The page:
Sunday, July 25, 2010

Exploring faith at USF and Quesada Gardens

USF educators Seth Wachtel, Melinda Stone, and Dayle Smith at the Quesada Gardens Initiative's "home office."

It sounds like the set-up for a joke: A gardener, a community organizer, and a religious leader walk into a bar...
These characters are usually not thought of together. But there is something similar about each of them, something that links them to one another despite differences.


Spiritual leaders need it, of course. Gardeners need it to push seeds into dirt hoping for plants. Community organizers need it as fortification in the daily work of bringing people together as a path toward improving lives.

"By Spirit and Deed," an article by Kimberly Winston that appeared in USF Magazine, explores the role of faith and community involvement in the context of the Jesuit tradition. It draws on experience from a service-learning partnership between the University of San Francisco and the Quesada Gardens Initiative in San Francisco's Bayview Hunters Point neighborhood.

Religion and spirituality need not be confined to church walls any more than raising plants or organizing people must be purely earthly pursuits. For many people, strength of "spirit," health of the planet, and socially-just relationships between diverse people who live near one another are all part of the same vision.
The Bayview Hunters Point area of San Francisco is a gritty neighborhood that usually makes the news only when gunshots are fired. Here and there, discarded tennis shoes droop from telephone wires, broken glass glitters in the gutters, and split garbage bags belch forth refuse onto the sidewalk. Drivers keep their car doors locked, more intent on passing through than passing time.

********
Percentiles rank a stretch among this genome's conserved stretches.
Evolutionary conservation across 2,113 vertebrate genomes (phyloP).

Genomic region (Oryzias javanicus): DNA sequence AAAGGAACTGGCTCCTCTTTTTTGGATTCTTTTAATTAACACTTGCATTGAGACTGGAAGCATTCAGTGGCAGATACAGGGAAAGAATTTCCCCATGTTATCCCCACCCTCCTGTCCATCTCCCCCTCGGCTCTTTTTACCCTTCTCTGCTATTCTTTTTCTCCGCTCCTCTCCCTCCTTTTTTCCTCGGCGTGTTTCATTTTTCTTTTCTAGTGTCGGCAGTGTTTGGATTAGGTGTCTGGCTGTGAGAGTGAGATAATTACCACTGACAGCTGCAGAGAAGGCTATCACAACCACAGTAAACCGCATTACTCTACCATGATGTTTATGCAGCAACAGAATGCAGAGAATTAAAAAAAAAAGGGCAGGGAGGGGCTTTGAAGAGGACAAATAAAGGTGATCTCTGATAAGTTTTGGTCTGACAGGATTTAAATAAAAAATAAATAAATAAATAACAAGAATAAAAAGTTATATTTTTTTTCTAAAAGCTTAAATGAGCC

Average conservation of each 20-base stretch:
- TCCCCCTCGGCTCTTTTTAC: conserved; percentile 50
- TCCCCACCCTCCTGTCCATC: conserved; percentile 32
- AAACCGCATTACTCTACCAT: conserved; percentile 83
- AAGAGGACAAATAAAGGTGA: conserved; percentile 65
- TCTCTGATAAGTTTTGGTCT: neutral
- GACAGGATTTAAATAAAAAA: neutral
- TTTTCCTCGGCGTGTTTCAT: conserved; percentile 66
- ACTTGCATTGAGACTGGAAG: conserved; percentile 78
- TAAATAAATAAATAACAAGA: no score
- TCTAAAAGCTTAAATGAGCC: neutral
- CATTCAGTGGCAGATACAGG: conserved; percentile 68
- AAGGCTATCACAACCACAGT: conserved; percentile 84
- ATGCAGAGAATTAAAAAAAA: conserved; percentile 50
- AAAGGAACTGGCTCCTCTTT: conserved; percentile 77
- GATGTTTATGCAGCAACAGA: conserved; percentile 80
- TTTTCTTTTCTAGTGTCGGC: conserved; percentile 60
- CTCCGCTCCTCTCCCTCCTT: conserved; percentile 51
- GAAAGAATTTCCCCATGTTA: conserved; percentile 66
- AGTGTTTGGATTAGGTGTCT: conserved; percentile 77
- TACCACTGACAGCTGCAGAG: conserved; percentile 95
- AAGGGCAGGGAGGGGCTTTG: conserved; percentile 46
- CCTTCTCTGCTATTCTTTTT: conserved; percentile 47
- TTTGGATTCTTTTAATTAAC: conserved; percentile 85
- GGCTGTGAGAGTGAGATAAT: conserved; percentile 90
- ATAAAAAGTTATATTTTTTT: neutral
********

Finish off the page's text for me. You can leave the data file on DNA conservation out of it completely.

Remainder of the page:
But it is here, in a few hard-won plots of dirt that dot the neighborhood with lettuce, tomatoes, fruit trees, and even corn stalks, seven miles and a world away from the University of San Francisco’s tidy campus, that the school and its students live out the Catholic and Jesuit identity of their university. “The fundamental desire of Jesus was to create a world that was fair and balanced and a help to those with the least ability to help themselves,” said Seth Wachtel, an assistant professor of architecture whose students have helped design and build the dozen or so green plots of the Quesada Gardens Initiative, where local residents, many of them poor and underserved, grow their own food. “To train students professionally and emotionally to use their skills to develop a fair planet is very much in the Catholic and Jesuit tradition and very much the mission of the university.”

Kimberly Winston is a freelance journalist who covers religion for several national publications. She is the 2005 recipient of the American Academy of Religion's award for best in-depth reporting on religion and the author of three books. She lives in the Bay Area and is a graduate of Columbia University's Graduate School of Journalism.

Who said it, and what what they said:

“To train students professionally and emotionally to use their skills to develop a fair planet is very much in the Catholic and Jesuit tradition and very much the mission of the university.” Seth Wachtel, Assistant Professor of Architecture and Community Design at USF, and the catalyst of many service-learning partnerships around the globe.

“When people ask about the Catholic character of the university, I think it is important to understand you cannot find it in any single place,” Stephen A. Privett, USF President

“I don’t feel connected to Catholicism. But that is one thing I can have a lot of respect for: the message to help others.” Irene Kim, 2009 USF graduate

"[Social justice at USF] is just always on your mind, it’s just a part of your process.” David Castro, 2009 USF graduate.

Both Kim and Castro contributed to the Quesada Gardens Initiative, and plan to direct their careers in architecture to design for the poor and underserved.

No comments: